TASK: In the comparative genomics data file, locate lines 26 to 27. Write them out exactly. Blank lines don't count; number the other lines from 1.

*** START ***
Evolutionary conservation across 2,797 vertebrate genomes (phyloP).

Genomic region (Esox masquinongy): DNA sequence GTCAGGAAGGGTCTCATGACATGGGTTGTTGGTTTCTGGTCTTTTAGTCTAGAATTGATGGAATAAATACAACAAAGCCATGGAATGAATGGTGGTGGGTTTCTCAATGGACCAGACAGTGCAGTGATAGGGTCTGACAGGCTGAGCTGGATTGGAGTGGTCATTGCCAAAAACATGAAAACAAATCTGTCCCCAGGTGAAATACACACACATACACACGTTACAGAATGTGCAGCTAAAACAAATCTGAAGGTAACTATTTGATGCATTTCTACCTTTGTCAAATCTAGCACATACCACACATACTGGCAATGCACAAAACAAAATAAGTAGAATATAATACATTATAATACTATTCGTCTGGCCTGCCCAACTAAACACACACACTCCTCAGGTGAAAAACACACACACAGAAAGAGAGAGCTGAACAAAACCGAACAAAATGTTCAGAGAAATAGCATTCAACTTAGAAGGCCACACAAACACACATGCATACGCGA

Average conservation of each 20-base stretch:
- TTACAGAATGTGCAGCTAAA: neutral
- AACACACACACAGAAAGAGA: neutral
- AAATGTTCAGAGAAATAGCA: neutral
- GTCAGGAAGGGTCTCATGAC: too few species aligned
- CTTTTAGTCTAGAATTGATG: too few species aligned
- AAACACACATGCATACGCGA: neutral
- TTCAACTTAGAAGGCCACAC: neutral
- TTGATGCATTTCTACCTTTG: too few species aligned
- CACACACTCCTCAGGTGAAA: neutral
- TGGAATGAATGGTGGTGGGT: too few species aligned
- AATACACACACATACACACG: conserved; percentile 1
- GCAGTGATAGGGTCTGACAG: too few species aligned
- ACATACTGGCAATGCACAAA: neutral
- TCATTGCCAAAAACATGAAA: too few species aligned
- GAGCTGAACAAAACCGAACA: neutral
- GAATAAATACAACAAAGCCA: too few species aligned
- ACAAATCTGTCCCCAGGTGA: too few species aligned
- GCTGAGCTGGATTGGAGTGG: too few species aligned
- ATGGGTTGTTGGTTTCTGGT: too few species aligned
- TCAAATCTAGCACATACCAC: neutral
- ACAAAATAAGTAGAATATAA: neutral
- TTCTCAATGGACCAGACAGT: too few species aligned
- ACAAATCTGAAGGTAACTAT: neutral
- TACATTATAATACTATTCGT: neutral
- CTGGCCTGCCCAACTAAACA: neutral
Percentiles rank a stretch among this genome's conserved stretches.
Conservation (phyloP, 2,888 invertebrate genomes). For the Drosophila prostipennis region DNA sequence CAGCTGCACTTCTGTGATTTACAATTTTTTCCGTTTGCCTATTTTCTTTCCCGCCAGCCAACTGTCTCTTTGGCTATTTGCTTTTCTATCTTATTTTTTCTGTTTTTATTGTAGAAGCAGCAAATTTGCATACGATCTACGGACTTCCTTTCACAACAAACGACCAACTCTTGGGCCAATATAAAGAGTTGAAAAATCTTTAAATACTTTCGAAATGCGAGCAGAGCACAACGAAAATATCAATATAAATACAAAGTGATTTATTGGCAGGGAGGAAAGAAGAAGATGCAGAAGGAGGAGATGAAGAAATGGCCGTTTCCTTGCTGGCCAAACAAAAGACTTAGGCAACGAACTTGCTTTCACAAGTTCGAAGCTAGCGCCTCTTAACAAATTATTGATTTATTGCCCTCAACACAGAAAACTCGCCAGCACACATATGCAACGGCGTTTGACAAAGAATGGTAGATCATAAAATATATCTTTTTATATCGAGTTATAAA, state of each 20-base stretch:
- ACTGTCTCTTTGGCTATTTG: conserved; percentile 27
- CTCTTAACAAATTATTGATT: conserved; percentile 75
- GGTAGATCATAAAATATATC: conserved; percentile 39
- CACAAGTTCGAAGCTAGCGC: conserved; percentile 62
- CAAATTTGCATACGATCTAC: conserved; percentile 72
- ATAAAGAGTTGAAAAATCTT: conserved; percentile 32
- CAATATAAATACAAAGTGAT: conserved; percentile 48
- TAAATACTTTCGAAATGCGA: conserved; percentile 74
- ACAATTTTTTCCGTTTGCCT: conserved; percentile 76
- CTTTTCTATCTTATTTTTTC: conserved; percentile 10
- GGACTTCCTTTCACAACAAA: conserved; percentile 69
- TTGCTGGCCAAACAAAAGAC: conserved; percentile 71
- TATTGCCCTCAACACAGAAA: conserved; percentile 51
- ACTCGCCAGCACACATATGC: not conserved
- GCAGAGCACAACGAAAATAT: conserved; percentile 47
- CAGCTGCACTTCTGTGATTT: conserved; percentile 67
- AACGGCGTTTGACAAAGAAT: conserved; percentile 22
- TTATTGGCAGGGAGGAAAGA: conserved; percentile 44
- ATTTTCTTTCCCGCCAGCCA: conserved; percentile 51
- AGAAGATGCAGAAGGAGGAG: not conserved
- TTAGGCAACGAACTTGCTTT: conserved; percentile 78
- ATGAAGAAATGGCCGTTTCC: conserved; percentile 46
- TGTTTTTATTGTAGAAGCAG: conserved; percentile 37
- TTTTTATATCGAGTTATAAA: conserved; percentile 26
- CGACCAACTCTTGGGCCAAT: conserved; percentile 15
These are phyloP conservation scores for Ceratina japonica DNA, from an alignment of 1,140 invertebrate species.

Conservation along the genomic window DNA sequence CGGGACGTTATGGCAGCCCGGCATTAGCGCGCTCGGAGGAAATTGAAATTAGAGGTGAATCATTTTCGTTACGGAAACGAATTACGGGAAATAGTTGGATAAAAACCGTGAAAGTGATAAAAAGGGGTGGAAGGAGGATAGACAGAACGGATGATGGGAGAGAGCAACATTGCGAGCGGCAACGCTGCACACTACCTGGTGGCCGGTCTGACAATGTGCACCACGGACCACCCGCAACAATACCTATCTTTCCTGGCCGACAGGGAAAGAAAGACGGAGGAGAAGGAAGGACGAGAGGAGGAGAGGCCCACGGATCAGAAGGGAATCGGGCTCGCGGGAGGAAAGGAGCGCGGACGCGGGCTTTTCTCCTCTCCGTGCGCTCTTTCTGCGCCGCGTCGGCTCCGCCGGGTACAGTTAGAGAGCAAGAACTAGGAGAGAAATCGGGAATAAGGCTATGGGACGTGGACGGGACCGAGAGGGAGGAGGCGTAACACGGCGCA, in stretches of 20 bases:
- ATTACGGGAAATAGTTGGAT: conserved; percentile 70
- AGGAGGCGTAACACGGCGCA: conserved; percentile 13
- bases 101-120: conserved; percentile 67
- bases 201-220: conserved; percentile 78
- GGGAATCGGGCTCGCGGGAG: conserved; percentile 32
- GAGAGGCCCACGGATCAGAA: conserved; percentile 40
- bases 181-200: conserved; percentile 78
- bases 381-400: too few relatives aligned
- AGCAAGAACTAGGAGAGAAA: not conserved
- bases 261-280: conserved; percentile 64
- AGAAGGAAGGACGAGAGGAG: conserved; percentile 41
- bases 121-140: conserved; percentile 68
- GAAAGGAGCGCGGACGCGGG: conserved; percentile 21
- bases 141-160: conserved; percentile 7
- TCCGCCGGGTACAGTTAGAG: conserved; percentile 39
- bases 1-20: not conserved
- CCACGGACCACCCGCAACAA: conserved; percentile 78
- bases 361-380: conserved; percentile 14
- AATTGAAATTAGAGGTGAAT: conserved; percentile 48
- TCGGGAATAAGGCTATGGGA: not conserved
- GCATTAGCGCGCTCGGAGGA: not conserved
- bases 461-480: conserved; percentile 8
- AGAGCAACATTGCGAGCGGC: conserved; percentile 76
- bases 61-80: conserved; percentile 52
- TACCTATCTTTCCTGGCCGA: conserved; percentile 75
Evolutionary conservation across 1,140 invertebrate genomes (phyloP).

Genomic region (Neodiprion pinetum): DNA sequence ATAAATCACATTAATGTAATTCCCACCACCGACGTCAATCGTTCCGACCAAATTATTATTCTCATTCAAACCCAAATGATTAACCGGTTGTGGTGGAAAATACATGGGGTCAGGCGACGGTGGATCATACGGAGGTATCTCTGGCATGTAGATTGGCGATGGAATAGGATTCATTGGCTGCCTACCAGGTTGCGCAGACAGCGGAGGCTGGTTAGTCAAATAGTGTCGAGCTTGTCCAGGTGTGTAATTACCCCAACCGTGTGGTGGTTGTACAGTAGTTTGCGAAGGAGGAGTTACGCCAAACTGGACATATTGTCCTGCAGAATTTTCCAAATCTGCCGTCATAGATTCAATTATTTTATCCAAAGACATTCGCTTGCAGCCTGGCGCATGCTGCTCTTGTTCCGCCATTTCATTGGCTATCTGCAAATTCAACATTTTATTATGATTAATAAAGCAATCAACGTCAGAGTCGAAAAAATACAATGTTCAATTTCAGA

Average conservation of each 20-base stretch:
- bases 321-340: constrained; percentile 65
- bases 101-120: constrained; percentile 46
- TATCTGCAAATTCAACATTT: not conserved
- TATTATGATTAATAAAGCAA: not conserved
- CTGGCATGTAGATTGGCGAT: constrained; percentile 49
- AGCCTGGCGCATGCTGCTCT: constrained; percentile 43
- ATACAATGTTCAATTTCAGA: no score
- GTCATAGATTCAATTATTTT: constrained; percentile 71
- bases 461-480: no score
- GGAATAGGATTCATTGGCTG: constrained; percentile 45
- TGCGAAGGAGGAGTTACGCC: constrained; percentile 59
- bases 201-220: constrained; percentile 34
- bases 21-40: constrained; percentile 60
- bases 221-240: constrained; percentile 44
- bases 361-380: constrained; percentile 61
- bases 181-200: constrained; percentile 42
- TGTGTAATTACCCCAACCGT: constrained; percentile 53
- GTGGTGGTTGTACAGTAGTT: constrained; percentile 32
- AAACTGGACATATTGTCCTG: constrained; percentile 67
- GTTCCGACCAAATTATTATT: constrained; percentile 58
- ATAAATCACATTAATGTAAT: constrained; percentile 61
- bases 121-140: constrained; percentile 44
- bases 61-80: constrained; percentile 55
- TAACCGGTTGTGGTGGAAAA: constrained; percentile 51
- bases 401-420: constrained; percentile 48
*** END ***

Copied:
- ACAAATCTGAAGGTAACTAT: neutral
- TACATTATAATACTATTCGT: neutral